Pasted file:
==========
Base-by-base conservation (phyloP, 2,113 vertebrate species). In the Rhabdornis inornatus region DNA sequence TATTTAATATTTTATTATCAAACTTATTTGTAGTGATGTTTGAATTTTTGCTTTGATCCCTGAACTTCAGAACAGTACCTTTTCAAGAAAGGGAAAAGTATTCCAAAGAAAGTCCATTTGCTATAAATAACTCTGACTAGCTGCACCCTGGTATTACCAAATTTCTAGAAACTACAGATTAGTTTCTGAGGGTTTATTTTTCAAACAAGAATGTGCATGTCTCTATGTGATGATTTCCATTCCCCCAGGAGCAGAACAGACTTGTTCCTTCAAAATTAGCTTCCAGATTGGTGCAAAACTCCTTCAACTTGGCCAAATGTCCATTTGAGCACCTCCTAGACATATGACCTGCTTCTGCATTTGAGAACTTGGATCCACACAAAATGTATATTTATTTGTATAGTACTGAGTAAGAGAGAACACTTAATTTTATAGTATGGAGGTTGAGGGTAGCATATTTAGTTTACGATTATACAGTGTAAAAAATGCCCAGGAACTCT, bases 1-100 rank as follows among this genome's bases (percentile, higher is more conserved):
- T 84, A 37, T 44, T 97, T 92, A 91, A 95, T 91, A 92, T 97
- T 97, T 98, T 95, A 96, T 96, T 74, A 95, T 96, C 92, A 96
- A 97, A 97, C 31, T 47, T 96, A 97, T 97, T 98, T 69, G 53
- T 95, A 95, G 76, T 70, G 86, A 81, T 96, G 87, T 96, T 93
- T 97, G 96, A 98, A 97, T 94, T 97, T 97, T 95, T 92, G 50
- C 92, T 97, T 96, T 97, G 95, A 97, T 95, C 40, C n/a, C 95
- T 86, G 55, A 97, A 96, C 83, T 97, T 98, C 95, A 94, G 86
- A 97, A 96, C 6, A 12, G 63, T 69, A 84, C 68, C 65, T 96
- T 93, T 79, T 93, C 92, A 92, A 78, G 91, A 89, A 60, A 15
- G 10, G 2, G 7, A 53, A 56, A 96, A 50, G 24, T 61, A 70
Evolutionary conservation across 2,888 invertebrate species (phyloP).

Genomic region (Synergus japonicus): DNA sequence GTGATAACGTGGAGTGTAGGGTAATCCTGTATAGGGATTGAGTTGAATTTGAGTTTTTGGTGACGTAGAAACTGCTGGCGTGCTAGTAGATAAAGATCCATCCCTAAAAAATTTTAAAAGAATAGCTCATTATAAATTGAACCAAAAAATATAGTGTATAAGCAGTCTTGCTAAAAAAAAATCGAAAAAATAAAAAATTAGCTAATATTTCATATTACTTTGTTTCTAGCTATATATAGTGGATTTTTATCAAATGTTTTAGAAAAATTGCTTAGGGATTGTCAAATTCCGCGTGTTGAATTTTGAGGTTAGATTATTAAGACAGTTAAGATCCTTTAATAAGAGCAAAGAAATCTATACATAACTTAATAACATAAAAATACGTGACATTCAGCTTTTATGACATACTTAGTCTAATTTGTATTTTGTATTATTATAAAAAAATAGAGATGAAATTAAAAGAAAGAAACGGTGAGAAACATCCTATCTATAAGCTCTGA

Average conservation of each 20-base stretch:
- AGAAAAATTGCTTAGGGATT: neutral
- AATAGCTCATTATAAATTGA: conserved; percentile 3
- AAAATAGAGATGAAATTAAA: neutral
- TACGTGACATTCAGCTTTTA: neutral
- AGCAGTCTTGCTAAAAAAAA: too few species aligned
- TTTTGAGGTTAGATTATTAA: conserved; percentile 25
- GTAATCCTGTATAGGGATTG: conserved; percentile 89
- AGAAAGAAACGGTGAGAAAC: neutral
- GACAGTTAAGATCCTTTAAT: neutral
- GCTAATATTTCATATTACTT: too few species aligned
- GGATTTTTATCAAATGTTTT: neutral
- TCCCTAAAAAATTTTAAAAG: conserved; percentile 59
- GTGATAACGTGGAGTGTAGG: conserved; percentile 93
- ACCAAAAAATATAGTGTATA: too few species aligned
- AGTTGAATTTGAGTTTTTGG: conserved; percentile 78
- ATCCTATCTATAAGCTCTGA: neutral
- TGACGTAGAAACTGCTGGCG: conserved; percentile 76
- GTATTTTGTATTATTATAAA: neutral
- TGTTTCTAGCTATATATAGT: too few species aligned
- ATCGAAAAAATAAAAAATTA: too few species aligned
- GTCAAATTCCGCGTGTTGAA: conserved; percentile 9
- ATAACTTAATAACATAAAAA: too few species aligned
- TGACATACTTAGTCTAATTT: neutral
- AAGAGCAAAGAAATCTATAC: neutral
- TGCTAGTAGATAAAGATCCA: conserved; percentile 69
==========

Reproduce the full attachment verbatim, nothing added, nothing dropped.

Base-by-base conservation (phyloP, 2,113 vertebrate species). In the Rhabdornis inornatus region DNA sequence TATTTAATATTTTATTATCAAACTTATTTGTAGTGATGTTTGAATTTTTGCTTTGATCCCTGAACTTCAGAACAGTACCTTTTCAAGAAAGGGAAAAGTATTCCAAAGAAAGTCCATTTGCTATAAATAACTCTGACTAGCTGCACCCTGGTATTACCAAATTTCTAGAAACTACAGATTAGTTTCTGAGGGTTTATTTTTCAAACAAGAATGTGCATGTCTCTATGTGATGATTTCCATTCCCCCAGGAGCAGAACAGACTTGTTCCTTCAAAATTAGCTTCCAGATTGGTGCAAAACTCCTTCAACTTGGCCAAATGTCCATTTGAGCACCTCCTAGACATATGACCTGCTTCTGCATTTGAGAACTTGGATCCACACAAAATGTATATTTATTTGTATAGTACTGAGTAAGAGAGAACACTTAATTTTATAGTATGGAGGTTGAGGGTAGCATATTTAGTTTACGATTATACAGTGTAAAAAATGCCCAGGAACTCT, bases 1-100 rank as follows among this genome's bases (percentile, higher is more conserved):
- T 84, A 37, T 44, T 97, T 92, A 91, A 95, T 91, A 92, T 97
- T 97, T 98, T 95, A 96, T 96, T 74, A 95, T 96, C 92, A 96
- A 97, A 97, C 31, T 47, T 96, A 97, T 97, T 98, T 69, G 53
- T 95, A 95, G 76, T 70, G 86, A 81, T 96, G 87, T 96, T 93
- T 97, G 96, A 98, A 97, T 94, T 97, T 97, T 95, T 92, G 50
- C 92, T 97, T 96, T 97, G 95, A 97, T 95, C 40, C n/a, C 95
- T 86, G 55, A 97, A 96, C 83, T 97, T 98, C 95, A 94, G 86
- A 97, A 96, C 6, A 12, G 63, T 69, A 84, C 68, C 65, T 96
- T 93, T 79, T 93, C 92, A 92, A 78, G 91, A 89, A 60, A 15
- G 10, G 2, G 7, A 53, A 56, A 96, A 50, G 24, T 61, A 70
Evolutionary conservation across 2,888 invertebrate species (phyloP).

Genomic region (Synergus japonicus): DNA sequence GTGATAACGTGGAGTGTAGGGTAATCCTGTATAGGGATTGAGTTGAATTTGAGTTTTTGGTGACGTAGAAACTGCTGGCGTGCTAGTAGATAAAGATCCATCCCTAAAAAATTTTAAAAGAATAGCTCATTATAAATTGAACCAAAAAATATAGTGTATAAGCAGTCTTGCTAAAAAAAAATCGAAAAAATAAAAAATTAGCTAATATTTCATATTACTTTGTTTCTAGCTATATATAGTGGATTTTTATCAAATGTTTTAGAAAAATTGCTTAGGGATTGTCAAATTCCGCGTGTTGAATTTTGAGGTTAGATTATTAAGACAGTTAAGATCCTTTAATAAGAGCAAAGAAATCTATACATAACTTAATAACATAAAAATACGTGACATTCAGCTTTTATGACATACTTAGTCTAATTTGTATTTTGTATTATTATAAAAAAATAGAGATGAAATTAAAAGAAAGAAACGGTGAGAAACATCCTATCTATAAGCTCTGA

Average conservation of each 20-base stretch:
- AGAAAAATTGCTTAGGGATT: neutral
- AATAGCTCATTATAAATTGA: conserved; percentile 3
- AAAATAGAGATGAAATTAAA: neutral
- TACGTGACATTCAGCTTTTA: neutral
- AGCAGTCTTGCTAAAAAAAA: too few species aligned
- TTTTGAGGTTAGATTATTAA: conserved; percentile 25
- GTAATCCTGTATAGGGATTG: conserved; percentile 89
- AGAAAGAAACGGTGAGAAAC: neutral
- GACAGTTAAGATCCTTTAAT: neutral
- GCTAATATTTCATATTACTT: too few species aligned
- GGATTTTTATCAAATGTTTT: neutral
- TCCCTAAAAAATTTTAAAAG: conserved; percentile 59
- GTGATAACGTGGAGTGTAGG: conserved; percentile 93
- ACCAAAAAATATAGTGTATA: too few species aligned
- AGTTGAATTTGAGTTTTTGG: conserved; percentile 78
- ATCCTATCTATAAGCTCTGA: neutral
- TGACGTAGAAACTGCTGGCG: conserved; percentile 76
- GTATTTTGTATTATTATAAA: neutral
- TGTTTCTAGCTATATATAGT: too few species aligned
- ATCGAAAAAATAAAAAATTA: too few species aligned
- GTCAAATTCCGCGTGTTGAA: conserved; percentile 9
- ATAACTTAATAACATAAAAA: too few species aligned
- TGACATACTTAGTCTAATTT: neutral
- AAGAGCAAAGAAATCTATAC: neutral
- TGCTAGTAGATAAAGATCCA: conserved; percentile 69